“Police must arrest Qari Mohammad Salim and the two Muslim women who invented false accusations of blasphemy against Asia Bibi, an innocent Christian who spent 9 years in prison,” Taskeen Khan, Human rights activist in Pakistan, told Fides News Agency. “It is time the state corrects this abuse, otherwise it will continue with impunity.”
In Pakistani civil society, human rights activists, organizations and communities of different religions have begun to talk about mass media and social networks against the misuse of the blasphemy law in Pakistan.
Babar Ayaz, a Muslim, writes after the acquittal of Asia Bibi: “I praise the judges of the Supreme Court for taking a courageous stance against the misuse of the blasphemy law.
“Before Zia-ul-Haq, former president of Pakistan, extended the application of the blasphemy law, there were very few cases of complaints in the country”.
The blasphemy law that exists today, Article 295 of the Penal Code prohibits harming any place of worship or a sacred object. Article “295 a” prohibits to offend religious sentiments; “295 b” punishes contempt for the Koran and “295 c” forbids slandering the Prophet Muhammad.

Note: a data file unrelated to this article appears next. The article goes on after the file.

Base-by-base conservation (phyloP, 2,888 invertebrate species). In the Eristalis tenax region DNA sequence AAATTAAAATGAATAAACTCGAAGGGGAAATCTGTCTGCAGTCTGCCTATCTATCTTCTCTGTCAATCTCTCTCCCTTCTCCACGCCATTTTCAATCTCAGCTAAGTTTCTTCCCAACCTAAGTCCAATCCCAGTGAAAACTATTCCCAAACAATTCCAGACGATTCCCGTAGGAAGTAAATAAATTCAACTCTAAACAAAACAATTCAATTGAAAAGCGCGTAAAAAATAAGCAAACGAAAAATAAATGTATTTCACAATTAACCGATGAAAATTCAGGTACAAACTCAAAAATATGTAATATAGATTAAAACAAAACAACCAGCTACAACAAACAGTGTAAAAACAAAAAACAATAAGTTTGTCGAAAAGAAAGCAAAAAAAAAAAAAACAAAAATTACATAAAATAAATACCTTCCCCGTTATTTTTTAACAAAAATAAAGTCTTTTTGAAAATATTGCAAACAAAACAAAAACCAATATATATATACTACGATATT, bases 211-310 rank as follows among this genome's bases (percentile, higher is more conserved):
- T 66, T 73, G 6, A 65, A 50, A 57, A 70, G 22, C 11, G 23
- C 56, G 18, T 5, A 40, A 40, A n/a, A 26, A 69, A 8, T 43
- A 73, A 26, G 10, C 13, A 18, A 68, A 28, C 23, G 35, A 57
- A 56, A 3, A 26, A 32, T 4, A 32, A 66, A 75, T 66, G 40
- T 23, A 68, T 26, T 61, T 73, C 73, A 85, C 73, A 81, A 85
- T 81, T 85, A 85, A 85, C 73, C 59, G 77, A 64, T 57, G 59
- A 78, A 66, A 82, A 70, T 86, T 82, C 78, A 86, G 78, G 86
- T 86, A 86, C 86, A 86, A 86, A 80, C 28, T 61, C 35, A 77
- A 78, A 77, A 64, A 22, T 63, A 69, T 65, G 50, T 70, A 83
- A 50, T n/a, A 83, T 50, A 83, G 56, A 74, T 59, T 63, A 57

Catholic activist Rashid Gill, coordinator of the “Justice and Peace” Commission of Major Superiors in Karachi, told Fides: “It is sad to see that, for personal reasons, the blasphemy law is invoked and abused. This is the case of Asia Bibi’s family, whose family members were torn apart and are at risk of death. We demand that false ascertained accusers are given the same punishment inflicted on the blasphemer, in every single case of alleged blasphemy. This will be the only way to stop the abuse of the blasphemy law.”
Last March, the Pakistan Senate Human Rights Commission proposed amendments to the law to punish false accusers, suggesting that the same punishment is to be imposed for those who break the law. Currently, according to the Pakistani Penal Code (PPC), those who register a complaint with false statements face up to seven years in prison and a fine of 200,000 Rupees (1330 euros). The Senate Commission proposes to tighten these sentences.
In the Senate, the provision did not pass due to the opposition of the Islamic political party Jamiat-Ulema-e-Islam Fazl (JUI-F), that asked to send the text of the bill to the Council for Islamic ideology for ratification. In 2010, the Council recommended some amendments, urging the government to “take appropriate administrative, procedural or legislative measures, to stop cases of abuse of the blasphemy law,” but saying they were against the repeal of the law. The Council suggested, among other things, to make it mandatory for the complainant to produce concrete evidence to support the allegations, to have the cases of alleged blasphemy judged by the High Court (second instance court) and not by the courts of the first instance.
According to data from the “Justice and Peace” Commission of the Bishops of Pakistan, from 1987 to 2014, 633 Muslims, 494 Ahmadi, 187 Christians, and 21 Hindus were charged for blasphemy. As several lawyers note, in most cases they are false accusations.